The Lost Technology of Ancient Greek Rowing; May 1996; Scientific American Magazine; by Hale; 6 Page(s)
In the classic age of oared galleys, Greek navies dominated the Mediterranean, and the Athenians dominated the other Greeks. While most states were relying on aristocratic cavalry or yeoman infantry for their military force, Athens mobilized thousands of lower-class citizens to serve as rowers in the fleet. Themistocles, the mastermind of this naval policy, endured rhetorical attacks from conservative rivals who said he had "robbed the Athenians of the shield and spear, and degraded them to cushion and oar." The reference to oars is sufficiently clear: 170 rowers were required to propel each of Athens¿s trireme warships (galleys with three tiers of rowers). But why mention cushions?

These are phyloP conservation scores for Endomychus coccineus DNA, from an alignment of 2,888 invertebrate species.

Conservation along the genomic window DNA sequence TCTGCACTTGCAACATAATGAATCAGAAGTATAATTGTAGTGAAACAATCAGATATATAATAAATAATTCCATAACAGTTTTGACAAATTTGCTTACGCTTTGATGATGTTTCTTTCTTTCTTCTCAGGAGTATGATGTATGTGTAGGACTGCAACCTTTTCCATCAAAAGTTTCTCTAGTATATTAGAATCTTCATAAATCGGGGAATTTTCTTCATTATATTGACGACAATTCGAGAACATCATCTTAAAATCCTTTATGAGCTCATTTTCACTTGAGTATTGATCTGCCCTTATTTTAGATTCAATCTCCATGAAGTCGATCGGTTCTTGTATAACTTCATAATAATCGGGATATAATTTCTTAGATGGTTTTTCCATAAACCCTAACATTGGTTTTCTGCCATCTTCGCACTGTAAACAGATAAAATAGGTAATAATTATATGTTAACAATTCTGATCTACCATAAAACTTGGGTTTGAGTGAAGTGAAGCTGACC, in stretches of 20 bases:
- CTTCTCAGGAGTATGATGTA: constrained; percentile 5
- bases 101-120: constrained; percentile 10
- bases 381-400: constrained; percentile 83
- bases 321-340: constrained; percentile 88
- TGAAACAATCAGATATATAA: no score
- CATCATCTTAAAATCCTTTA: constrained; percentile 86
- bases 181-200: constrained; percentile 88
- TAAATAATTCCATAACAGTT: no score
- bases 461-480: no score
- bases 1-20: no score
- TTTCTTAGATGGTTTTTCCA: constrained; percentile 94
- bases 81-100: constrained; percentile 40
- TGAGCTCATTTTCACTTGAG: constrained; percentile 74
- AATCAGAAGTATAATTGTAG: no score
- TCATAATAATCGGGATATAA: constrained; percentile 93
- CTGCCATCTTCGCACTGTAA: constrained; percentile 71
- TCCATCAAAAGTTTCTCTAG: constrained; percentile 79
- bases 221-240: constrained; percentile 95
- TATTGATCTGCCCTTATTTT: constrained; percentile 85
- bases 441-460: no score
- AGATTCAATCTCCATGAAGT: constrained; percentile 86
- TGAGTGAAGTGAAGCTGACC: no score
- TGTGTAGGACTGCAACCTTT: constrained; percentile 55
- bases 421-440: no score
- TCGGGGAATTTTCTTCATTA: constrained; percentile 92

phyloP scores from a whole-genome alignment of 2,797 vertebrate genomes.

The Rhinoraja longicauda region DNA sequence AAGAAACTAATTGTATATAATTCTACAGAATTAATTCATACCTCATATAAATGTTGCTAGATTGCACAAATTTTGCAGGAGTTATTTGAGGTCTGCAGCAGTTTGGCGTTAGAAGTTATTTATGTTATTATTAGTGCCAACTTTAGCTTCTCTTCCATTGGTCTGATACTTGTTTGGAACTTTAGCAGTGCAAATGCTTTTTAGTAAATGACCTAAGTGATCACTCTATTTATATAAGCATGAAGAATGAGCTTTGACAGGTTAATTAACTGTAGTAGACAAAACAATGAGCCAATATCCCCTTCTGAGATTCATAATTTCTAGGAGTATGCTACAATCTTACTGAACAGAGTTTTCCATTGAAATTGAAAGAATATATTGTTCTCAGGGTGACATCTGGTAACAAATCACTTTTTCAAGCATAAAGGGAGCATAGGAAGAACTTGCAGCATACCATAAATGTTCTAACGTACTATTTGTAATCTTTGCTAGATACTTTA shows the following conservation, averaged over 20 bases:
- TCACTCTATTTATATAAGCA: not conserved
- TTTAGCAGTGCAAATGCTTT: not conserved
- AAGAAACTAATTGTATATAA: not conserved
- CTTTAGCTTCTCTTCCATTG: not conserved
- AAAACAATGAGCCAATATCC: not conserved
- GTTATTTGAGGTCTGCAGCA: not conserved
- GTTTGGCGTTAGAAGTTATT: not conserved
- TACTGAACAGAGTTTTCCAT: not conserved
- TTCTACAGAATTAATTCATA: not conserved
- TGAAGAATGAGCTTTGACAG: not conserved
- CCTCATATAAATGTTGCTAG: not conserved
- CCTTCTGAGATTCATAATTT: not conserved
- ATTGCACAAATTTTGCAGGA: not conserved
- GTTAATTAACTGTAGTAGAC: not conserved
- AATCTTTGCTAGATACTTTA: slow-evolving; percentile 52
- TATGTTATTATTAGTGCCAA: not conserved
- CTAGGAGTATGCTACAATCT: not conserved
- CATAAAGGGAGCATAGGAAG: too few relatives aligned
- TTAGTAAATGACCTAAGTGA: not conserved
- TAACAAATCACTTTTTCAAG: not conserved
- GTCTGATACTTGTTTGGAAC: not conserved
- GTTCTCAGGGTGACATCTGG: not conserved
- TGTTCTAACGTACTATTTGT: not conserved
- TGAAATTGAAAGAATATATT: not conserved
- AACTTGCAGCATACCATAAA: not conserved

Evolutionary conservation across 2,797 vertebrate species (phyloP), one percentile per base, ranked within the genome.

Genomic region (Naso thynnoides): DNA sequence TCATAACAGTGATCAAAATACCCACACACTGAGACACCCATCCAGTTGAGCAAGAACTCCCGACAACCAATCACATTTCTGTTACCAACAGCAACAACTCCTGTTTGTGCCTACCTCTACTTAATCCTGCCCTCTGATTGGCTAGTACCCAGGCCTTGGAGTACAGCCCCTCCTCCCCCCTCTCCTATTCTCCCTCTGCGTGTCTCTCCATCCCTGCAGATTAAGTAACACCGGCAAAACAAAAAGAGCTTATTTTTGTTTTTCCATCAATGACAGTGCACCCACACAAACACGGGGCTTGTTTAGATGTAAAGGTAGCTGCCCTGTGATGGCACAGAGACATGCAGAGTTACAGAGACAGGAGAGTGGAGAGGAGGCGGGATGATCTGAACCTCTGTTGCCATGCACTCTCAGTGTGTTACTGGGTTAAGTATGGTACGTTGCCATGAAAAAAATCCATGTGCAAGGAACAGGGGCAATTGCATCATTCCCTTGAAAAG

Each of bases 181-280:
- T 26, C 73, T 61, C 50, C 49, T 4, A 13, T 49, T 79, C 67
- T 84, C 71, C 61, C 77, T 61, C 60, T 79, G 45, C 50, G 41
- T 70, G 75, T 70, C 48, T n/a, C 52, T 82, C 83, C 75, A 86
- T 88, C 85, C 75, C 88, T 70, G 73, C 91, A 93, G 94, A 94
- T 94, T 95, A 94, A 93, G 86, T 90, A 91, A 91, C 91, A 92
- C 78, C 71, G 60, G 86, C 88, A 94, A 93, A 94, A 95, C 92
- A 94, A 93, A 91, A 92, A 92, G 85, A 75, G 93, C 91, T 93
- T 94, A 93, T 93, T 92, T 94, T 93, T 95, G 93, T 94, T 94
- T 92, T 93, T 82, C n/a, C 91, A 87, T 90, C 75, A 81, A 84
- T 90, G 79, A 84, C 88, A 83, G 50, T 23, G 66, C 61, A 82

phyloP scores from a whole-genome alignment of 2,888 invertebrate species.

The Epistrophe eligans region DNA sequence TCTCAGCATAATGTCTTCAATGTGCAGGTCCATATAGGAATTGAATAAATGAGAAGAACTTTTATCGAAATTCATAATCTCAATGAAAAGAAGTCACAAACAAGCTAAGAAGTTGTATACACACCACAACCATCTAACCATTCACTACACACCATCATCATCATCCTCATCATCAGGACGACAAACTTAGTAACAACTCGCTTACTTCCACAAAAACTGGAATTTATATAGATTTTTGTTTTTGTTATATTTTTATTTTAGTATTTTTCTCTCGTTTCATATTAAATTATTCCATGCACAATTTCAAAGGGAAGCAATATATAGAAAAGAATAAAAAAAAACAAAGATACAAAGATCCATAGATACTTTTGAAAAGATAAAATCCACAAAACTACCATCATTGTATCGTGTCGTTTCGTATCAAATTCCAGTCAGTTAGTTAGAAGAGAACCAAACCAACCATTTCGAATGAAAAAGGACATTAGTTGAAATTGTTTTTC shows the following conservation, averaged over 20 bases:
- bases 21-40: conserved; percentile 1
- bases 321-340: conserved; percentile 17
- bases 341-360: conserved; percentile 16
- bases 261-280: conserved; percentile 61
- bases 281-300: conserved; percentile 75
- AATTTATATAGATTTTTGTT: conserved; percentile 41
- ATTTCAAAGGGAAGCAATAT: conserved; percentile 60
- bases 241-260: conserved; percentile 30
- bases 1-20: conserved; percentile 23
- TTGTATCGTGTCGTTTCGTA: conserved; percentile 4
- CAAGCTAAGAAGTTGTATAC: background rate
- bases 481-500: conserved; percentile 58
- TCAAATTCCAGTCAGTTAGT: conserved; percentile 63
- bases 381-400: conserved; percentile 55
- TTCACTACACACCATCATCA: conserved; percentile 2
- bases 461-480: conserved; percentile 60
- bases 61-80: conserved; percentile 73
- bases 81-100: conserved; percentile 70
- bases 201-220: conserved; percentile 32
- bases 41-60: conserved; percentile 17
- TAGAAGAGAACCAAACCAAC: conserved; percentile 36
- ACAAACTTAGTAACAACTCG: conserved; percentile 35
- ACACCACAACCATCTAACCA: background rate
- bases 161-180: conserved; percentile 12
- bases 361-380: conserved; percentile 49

This cushion, or rowing pad, presents a riddle, one of many in the history of technology. I have proposed a solution to this mystery that suggests the cushions used by Greek rowers were in fact one of those modest technical advances--like the cavalry stirrup or the medieval longbow--that can decide the fate of empires. An enigma today, the rowing cushion was once so familiar that when the Greek geographer Eratosthenes wanted to describe Mesopotamia, he stated that it was shaped like a rowing cushion. Yet further written description of this object is lacking, and historians must depend on chance clues that have survived the wreck of the ancient world. Like so many items of technical apparatus, the device may never have been described or drawn in detail.